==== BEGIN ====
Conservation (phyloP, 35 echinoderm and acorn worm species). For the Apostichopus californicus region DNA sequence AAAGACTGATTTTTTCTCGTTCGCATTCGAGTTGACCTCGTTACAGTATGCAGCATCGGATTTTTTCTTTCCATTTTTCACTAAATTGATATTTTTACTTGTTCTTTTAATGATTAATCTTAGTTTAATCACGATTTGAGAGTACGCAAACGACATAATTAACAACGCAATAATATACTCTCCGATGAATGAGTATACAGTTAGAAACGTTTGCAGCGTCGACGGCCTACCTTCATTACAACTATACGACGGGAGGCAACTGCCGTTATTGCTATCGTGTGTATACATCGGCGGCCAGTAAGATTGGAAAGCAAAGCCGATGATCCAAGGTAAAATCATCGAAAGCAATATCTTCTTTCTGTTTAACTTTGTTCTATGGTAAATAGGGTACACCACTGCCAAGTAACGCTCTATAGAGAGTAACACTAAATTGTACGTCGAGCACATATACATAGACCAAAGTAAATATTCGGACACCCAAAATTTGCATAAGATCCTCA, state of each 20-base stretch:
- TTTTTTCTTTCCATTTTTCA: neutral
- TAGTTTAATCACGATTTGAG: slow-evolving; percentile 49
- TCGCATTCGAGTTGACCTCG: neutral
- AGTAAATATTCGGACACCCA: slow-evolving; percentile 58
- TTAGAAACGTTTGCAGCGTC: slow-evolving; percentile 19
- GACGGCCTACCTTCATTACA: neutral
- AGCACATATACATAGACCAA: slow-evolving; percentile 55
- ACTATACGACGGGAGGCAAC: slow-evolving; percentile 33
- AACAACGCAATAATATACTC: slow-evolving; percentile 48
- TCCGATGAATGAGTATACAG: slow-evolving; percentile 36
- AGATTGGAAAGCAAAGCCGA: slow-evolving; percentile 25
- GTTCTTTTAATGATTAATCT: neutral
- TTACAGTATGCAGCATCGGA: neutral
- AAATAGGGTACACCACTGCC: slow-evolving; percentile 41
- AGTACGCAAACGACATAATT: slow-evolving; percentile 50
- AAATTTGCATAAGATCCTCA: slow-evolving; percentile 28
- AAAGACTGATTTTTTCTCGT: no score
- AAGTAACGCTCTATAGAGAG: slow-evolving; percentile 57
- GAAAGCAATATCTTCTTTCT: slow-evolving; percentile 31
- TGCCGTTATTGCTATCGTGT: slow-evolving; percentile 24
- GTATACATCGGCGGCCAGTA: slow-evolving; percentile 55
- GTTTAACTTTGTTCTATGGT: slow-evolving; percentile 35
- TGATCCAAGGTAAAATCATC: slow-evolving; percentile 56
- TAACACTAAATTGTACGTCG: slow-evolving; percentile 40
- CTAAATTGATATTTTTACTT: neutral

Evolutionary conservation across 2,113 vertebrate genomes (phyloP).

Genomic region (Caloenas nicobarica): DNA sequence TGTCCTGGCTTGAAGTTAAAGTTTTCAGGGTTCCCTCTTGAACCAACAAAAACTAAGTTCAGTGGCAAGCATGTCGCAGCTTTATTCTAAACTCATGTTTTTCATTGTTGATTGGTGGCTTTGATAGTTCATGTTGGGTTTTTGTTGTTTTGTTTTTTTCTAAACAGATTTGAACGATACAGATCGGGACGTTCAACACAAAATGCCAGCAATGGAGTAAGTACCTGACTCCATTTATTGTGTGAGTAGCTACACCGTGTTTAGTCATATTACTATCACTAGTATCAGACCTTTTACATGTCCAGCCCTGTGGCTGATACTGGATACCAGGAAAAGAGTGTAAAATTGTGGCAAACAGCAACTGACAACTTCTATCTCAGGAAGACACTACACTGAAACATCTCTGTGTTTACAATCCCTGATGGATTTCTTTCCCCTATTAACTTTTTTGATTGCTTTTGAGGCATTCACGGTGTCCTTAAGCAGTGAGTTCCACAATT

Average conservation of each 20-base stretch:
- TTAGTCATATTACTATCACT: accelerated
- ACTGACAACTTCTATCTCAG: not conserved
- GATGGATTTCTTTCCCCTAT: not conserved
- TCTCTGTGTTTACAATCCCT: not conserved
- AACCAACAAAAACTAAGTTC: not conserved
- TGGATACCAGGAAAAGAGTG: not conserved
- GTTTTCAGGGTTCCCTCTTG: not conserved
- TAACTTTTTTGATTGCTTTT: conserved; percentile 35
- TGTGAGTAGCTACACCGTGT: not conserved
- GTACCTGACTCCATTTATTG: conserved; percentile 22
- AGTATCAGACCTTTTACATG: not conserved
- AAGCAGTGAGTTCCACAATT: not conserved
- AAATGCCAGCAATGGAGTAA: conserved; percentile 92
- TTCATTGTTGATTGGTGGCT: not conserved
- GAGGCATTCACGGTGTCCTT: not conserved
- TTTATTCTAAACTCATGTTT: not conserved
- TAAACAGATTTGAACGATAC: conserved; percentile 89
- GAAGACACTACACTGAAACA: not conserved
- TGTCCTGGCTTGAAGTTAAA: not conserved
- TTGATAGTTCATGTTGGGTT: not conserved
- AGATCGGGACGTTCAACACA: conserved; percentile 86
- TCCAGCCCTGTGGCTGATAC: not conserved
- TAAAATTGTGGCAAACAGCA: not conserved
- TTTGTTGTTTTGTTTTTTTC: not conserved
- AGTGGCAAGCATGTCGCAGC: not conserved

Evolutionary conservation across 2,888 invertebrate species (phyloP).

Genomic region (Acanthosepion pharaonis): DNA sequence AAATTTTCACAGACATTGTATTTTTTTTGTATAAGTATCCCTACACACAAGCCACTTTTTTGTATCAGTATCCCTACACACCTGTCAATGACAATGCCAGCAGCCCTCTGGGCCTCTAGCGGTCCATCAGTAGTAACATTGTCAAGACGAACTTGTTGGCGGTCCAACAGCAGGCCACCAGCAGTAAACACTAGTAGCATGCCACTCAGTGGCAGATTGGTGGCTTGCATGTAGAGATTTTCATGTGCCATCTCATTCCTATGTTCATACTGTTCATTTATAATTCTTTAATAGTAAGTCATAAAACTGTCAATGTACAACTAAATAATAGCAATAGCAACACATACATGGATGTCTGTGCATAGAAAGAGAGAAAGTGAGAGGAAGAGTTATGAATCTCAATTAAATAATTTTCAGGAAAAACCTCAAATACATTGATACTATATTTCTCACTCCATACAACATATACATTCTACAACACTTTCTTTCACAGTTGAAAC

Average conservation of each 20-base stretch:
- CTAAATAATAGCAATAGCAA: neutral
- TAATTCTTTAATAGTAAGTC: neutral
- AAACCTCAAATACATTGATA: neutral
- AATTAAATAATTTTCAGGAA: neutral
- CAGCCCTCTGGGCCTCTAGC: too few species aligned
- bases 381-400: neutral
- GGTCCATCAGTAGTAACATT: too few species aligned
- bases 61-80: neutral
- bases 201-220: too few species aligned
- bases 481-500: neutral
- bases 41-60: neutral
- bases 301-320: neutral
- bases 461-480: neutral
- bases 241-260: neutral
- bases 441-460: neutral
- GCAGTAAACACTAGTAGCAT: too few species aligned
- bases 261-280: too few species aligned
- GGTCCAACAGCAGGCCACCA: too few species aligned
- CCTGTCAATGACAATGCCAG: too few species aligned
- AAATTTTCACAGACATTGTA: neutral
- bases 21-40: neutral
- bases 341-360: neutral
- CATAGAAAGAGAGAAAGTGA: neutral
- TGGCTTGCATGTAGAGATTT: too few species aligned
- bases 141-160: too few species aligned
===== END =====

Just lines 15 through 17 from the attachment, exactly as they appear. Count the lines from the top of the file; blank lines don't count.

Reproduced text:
- AAATAGGGTACACCACTGCC: slow-evolving; percentile 41
- AGTACGCAAACGACATAATT: slow-evolving; percentile 50
- AAATTTGCATAAGATCCTCA: slow-evolving; percentile 28